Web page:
Take One Bag of Flour

I don’t know who discovered that by grinding grains, flour could be produced. And whoever then went on to figure out that by adding simple ingredients like water and air, you could end up with a delicious loaf of sourdough bread. As for pasta, whoever had that great idea of adding an egg and a pinch of salt to make a beautiful silky dough….well, I raise my glass of wine to them.

Not really much of a recipe today, more an acknowledgement that good food doesn’t need to be complicated or sophisticated. Ingredients, as long as they are fresh and good can produce the most incredible tasting meals with just a little effort and time invested. Oh yes, and love. Good food needs to be made with love.

Pasta with Tomato and anchovy sauce (4)

Lunch the other day was a homage to simple ingredients. Home made pappardelle (thick pasta as opposed to thin as the pasta cutting attachment on my machine has died, so I had to cut by hand) served with a (home grown vegetables) tomato and vegetable sauce with anchovies. Home made bread, dipped in our own olive oil and a glass of not home made wine. I’ll leave that to the experts!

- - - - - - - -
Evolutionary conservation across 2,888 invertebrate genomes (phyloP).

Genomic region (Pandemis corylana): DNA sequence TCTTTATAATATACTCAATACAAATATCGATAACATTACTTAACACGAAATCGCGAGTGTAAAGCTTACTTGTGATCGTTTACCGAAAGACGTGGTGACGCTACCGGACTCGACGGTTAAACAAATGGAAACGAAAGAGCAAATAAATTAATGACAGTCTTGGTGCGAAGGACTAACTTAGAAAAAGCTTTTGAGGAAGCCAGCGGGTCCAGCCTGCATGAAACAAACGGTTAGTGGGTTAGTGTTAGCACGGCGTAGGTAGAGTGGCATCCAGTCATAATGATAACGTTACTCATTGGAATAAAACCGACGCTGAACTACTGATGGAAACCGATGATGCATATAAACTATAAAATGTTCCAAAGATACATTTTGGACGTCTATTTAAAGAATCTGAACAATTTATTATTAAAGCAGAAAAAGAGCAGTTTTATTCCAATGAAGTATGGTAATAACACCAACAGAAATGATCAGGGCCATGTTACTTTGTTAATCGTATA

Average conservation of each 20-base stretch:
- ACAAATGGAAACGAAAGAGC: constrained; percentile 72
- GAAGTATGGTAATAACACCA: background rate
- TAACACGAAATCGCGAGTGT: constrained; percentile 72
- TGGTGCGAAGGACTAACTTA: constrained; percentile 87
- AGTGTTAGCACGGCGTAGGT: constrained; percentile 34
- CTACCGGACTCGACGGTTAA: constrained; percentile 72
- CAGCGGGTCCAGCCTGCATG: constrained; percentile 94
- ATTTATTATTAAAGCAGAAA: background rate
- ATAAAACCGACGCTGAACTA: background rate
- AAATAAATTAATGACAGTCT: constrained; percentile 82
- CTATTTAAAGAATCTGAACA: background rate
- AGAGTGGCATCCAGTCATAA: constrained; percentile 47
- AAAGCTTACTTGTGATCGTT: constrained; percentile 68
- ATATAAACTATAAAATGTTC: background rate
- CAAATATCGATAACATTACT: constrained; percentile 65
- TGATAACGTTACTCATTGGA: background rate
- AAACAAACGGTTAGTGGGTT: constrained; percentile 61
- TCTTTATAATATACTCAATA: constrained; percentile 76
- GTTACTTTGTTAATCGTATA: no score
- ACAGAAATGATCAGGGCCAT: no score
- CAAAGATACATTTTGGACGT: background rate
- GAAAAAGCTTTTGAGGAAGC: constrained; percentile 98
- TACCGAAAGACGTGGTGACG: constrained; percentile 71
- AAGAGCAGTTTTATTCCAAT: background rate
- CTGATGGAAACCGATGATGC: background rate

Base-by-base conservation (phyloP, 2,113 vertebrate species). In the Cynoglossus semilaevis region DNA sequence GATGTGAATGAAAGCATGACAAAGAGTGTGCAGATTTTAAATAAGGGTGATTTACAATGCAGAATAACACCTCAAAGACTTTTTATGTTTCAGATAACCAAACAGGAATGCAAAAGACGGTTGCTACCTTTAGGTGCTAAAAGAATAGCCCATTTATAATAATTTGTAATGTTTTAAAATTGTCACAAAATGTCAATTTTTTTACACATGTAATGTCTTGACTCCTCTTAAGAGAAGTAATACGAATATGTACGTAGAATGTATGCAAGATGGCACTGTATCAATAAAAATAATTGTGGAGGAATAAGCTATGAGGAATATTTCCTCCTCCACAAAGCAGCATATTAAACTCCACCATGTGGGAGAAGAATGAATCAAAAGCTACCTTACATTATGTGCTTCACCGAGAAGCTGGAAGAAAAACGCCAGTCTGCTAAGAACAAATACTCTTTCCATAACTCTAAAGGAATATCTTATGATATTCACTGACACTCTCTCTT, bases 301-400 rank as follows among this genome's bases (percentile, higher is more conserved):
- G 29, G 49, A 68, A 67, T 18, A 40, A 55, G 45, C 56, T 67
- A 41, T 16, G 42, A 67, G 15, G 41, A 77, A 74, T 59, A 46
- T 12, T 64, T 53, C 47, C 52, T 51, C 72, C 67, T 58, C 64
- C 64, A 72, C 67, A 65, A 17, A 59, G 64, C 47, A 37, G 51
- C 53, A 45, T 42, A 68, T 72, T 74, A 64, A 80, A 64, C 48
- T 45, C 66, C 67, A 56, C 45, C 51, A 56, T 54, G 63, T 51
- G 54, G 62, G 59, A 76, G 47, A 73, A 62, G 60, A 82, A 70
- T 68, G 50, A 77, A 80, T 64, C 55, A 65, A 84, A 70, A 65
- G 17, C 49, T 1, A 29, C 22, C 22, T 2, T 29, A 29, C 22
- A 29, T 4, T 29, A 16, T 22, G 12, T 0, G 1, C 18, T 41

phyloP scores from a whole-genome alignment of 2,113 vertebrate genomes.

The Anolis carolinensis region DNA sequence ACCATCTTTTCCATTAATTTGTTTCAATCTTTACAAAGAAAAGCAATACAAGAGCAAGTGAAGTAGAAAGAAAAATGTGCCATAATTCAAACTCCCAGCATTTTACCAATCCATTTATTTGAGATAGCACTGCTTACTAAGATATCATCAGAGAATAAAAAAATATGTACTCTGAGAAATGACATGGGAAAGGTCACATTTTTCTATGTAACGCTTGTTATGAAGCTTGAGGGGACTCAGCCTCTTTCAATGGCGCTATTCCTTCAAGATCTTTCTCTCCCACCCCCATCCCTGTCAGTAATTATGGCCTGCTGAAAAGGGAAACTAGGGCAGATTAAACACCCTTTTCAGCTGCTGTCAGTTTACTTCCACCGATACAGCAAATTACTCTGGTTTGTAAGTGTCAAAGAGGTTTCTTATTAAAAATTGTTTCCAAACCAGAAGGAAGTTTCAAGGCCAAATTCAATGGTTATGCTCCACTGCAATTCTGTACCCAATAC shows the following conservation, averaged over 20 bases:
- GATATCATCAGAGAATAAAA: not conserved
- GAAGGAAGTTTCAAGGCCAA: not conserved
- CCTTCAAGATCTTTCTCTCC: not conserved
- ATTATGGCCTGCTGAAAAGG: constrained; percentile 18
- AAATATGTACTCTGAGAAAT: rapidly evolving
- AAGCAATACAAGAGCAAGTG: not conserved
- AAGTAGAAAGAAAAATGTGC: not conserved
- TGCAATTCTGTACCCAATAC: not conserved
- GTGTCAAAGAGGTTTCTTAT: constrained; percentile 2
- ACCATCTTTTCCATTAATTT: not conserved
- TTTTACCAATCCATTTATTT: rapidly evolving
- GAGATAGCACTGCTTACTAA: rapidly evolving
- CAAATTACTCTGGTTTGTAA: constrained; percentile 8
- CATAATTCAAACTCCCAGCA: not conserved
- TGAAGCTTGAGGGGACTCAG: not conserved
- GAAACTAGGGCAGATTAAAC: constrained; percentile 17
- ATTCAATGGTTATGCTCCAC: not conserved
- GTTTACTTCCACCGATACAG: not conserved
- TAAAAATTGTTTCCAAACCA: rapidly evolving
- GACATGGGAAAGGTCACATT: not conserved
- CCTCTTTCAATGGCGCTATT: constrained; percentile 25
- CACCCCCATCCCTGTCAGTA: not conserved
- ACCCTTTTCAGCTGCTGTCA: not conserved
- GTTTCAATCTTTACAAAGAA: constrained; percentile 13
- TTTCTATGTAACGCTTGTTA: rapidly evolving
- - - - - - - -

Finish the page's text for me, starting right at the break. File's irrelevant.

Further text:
Slow Cooked Vegetable Sauce with Anchovies (serves 2-4)

  • 3 cloves of crushed garlic
  • Half a courgette (zucchini) coarsely grated
  • One carrot peeled and coarsely grated
  • One stick of celery, finely chopped
  • Half a red pepper thinly sliced
  • 1 heaped tablespoon of tomato purée
  • 1 cup (or can) or chopped tomatoes
  • Olive oil
  • Seasoning
  • Herbs (I used basil)
  • A small glass of red wine
  • About 4-6 fillets of salted anchovies

Hand Cut Pasta